If you or a loved one has received a mesothelioma diagnosis, trying to beat the odds and live as long as possible with a mesothelioma diagnosis becomes of the utmost importance. That is understandable.
One of the ways currently believed to possibly extend survival with a mesothelioma diagnosis is undergoing an extensive radical surgery procedure. Because mesothelioma is a cancer attacking the mesothelin cells lining the lungs, the surgical procedure involves either removing the lung, called extrapleural pneumonectomy (EPP) surgery, or lung-sparing pleurectomy/decortication (P/D) surgery to remove the cancerous lining of the lung but not the lung.
We recently reported on mesothelioma survival factors from a scientific research analysis from England based on 252 mesothelioma patients who underwent either surgical procedure. The researchers reported that mesothelioma survival for at least two years after surgery was based on four factors:
- Being under age 60 at the time of the surgery
- Having the epithelioid variety of mesothelioma
- Had already had some level of chemotherapy
- No spread of cancer to the lymph nodes
Now a new and much larger study from Italy reports that factors similar to the first three may be the key to longer mesothelioma survival, not the surgery itself.
The new Italian study just published in the March issue of the Journal of Thoracic Oncology (Bovolato, P, et al, “Does surgery improve survival of patients with malignant pleural mesothelioma? A multicenter retrospective analysis of 1365 consecutive patients”, March 2014, Journal of Thoracic Oncology,” questions surgery’s role in improving survival for those with a mesothelioma diagnosis.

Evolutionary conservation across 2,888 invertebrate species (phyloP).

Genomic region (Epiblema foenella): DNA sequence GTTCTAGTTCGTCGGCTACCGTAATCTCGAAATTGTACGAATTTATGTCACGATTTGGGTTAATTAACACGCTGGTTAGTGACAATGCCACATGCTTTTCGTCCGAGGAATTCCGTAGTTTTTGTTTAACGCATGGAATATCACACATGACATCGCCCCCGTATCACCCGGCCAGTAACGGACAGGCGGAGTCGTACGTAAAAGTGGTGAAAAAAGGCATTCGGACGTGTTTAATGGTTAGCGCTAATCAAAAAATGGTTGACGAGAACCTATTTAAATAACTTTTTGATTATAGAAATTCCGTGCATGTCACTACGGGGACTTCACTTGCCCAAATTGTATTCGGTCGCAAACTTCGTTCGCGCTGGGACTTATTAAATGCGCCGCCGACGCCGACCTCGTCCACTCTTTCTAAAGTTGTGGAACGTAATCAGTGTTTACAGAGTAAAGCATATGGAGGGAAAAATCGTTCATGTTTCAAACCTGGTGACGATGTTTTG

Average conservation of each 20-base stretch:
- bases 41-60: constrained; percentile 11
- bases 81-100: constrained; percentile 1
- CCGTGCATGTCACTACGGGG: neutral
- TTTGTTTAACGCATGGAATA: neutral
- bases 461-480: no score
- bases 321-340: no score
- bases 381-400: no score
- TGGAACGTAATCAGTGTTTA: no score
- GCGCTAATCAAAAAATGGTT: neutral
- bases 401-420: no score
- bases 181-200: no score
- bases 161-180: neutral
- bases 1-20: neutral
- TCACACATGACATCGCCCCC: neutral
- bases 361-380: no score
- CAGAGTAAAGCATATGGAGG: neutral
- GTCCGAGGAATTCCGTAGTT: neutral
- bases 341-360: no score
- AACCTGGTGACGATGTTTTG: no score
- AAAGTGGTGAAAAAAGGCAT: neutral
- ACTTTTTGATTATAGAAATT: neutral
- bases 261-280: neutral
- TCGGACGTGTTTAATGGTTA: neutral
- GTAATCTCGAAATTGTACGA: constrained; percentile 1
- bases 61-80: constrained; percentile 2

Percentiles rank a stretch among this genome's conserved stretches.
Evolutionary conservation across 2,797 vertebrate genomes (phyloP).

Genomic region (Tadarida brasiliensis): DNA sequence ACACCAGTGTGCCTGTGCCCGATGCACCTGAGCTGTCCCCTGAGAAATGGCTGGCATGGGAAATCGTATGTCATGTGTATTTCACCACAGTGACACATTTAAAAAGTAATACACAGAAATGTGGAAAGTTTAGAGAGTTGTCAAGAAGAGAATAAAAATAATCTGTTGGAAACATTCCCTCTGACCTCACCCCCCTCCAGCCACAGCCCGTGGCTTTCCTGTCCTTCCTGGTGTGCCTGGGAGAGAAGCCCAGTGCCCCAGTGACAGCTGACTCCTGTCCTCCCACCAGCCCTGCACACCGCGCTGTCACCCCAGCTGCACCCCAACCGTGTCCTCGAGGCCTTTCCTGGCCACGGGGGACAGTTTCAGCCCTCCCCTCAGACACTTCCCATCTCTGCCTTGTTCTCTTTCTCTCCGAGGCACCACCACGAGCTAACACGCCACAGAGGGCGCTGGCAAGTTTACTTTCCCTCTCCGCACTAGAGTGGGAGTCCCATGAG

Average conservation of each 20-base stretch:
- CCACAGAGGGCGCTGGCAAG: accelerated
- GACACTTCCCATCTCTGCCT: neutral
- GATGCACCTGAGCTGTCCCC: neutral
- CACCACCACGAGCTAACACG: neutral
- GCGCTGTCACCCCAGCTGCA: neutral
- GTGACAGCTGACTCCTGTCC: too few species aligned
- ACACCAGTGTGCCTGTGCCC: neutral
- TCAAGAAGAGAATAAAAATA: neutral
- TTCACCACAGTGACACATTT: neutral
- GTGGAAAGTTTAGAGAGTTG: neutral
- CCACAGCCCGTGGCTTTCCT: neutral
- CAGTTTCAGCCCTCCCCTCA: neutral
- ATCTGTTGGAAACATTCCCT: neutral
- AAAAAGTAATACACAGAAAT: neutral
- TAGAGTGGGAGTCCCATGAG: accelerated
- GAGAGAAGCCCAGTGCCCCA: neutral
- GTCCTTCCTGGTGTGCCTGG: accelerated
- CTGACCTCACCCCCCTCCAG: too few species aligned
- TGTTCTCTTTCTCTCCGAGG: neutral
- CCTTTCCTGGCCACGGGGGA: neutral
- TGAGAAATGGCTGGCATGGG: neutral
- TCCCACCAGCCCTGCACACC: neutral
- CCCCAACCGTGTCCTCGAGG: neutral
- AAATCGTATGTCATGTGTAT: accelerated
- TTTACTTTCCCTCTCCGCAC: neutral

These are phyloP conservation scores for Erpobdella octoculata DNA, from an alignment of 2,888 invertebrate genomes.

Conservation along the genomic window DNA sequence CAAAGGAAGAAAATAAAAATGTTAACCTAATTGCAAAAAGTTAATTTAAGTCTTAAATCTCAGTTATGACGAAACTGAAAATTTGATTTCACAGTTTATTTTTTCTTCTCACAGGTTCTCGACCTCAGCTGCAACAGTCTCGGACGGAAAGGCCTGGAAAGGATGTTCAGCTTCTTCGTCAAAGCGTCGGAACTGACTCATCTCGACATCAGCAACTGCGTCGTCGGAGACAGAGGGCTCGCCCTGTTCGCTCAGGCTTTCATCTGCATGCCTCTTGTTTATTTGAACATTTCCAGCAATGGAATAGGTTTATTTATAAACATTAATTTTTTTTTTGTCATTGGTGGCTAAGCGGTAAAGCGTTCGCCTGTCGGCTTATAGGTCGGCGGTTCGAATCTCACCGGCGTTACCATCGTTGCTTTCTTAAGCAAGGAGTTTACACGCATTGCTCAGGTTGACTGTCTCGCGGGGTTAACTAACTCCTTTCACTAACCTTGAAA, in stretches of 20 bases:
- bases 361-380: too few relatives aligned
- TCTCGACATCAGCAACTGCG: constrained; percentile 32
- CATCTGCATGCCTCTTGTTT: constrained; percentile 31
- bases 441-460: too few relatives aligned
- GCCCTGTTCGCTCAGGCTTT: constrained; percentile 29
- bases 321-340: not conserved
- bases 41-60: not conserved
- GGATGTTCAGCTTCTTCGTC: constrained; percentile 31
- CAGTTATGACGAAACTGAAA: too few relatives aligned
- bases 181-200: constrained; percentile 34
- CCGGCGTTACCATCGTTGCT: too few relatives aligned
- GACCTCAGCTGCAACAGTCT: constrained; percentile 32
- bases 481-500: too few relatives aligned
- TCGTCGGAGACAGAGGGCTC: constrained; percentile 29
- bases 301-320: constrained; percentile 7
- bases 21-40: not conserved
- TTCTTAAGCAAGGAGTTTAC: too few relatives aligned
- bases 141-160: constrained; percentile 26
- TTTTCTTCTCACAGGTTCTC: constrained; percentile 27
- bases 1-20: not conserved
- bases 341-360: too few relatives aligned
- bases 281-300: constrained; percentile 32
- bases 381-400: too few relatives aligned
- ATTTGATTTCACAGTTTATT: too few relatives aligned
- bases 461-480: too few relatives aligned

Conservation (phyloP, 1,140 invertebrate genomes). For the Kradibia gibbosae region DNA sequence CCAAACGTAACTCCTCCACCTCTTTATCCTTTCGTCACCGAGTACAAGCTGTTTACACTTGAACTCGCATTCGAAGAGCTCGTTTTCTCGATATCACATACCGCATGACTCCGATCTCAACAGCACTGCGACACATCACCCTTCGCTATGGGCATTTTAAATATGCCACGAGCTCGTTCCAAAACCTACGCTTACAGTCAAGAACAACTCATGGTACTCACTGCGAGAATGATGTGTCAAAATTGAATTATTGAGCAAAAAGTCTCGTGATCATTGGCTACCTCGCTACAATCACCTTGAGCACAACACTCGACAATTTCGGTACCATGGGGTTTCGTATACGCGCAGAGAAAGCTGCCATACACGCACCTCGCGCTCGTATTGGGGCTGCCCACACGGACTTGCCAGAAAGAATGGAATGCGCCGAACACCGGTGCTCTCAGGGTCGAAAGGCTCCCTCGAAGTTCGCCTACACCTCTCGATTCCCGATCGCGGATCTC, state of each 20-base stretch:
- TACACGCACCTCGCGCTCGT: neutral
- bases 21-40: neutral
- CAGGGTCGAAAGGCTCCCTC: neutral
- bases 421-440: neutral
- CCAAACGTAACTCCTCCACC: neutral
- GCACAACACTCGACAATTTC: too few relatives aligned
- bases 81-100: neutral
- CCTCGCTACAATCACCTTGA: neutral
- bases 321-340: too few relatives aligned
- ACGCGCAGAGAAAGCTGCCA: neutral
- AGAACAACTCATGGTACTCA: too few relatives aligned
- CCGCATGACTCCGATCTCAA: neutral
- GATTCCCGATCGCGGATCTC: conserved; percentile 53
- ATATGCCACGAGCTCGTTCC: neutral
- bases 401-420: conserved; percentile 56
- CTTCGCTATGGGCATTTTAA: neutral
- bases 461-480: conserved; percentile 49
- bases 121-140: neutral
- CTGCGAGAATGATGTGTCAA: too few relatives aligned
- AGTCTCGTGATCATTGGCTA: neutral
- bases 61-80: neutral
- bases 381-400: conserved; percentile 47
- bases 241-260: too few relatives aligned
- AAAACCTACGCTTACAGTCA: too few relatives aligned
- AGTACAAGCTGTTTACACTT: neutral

The researchers analyzed data on 1,365 mesothelioma patients treated from 1982 to 2012 in six different medical institutions.
They found that age under 70, having the epithelioid variety of mesothelioma, and chemotherapy helped increase survival. For 313 patients with all of these favorable factors, median mesothelioma survival was 18.6 months after medical therapy alone, 24.6 months after P/D, and 20.9 months after EPP.
“Our data suggest that patients with good prognostic factors had a similar survival whether they received medical therapy only, P/D, or EPP. The modest benefit observed after surgery during medical treatment requires further investigation,” the researchers state in their conclusion.
You may see the possibility of an additional two to six months of life as more than a “modest benefit.” However, undergoing surgery can detract from quality of life even in otherwise healthy people as they recover from the effects of anesthesia and just the rigors of being operated on. Whether surgery will prolong life or erode quality of life in the months remaining after a mesothelioma diagnosis is a decision you will have to make with your family and physician.